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Boise Rock School Offers 'Free Camp'

Monday, Aug. 18 through Friday, Aug. 22


For about the cost of a refurbished iPod or a boss tattoo, kids ages 3 to 18 can attend a Boise Rock School summer camp and learn several things, including how to play an instrument, how to write songs, how to record music, how to produce a radio show, how to design a gig poster, how to form a band and how to name that band. BRS co-founders Jared Goodpaster and Ryan Peck could use a lesson in that last one, though.

"We probably should come up with a name for it," Peck said, laughing. "We've just been calling it 'Free Camp.'"

It is both of those things, but it's so much more. BRS' Free Camp for Refugees and At-Risk Youth (Monday, Aug. 18-Friday, Aug. 22), was created as an expansion of BRS' nonprofit outreach program, Rock on Wheels, which takes music instruction to places where there isn't any--for example, teachers make a weekly trip to Horseshoe Bend. Free Camp was a natural extension of the Rock on Wheels concept and came about through an act of generosity following a tragedy.

A few years ago, at the funeral of a young musician who died in a car accident, people made donations to BRS in the musician's name.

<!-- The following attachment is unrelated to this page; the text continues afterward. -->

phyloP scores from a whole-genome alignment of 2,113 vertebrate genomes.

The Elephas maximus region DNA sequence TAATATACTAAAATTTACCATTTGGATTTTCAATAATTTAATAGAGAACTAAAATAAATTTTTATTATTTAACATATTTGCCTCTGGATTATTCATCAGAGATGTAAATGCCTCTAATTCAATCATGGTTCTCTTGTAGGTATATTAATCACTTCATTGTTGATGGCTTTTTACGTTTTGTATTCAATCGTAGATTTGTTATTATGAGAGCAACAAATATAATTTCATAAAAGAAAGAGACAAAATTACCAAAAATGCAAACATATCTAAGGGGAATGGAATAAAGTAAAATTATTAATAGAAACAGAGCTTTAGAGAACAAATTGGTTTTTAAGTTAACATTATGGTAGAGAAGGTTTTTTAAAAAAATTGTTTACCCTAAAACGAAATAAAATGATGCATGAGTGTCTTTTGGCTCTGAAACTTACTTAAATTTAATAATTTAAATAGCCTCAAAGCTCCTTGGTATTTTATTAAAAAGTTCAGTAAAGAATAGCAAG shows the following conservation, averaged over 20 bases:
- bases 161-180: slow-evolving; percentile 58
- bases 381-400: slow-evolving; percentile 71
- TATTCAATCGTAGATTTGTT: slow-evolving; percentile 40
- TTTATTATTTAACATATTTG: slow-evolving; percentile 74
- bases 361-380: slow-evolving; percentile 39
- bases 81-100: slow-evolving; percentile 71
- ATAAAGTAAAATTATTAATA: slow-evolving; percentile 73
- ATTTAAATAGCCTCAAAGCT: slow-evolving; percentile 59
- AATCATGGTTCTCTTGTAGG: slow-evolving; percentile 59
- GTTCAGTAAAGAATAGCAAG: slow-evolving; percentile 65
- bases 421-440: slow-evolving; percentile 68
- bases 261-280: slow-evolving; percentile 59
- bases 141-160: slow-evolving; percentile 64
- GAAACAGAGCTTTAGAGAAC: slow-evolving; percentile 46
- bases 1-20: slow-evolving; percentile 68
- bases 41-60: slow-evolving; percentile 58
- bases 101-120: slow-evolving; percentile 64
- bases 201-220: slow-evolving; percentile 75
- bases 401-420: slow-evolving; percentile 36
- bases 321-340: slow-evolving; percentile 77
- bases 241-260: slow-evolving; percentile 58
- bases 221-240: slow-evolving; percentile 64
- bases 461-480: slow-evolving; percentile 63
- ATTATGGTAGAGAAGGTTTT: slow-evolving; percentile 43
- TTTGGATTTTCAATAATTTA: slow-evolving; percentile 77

"A lightbulb went off," Peck said. "I told Jared, 'Rather than buy a new guitar or something for the school, we should do something really cool with the money.'"

That "something really cool" grew, and now nearly 40 youth from around the world and all walks of life attend the weeklong Free Camp, a unique opportunity for young people dealing with behavioral or emotional issues, or some kind of major upheaval in their lives, like moving to a new country or losing a parent.

"One kid I signed up today, his dad went to jail and [the kid] was sent to foster care," Peck said.

The original plan was that Free Camp--now in its third year--would be a one-time deal but as it turned out, the teachers took as much from the experience as the kids.

"We were only going to do it the one year but it was so much fun," Peck said, adding that BRS hopes to expand even further and find the space and funds for 100 kids--or more.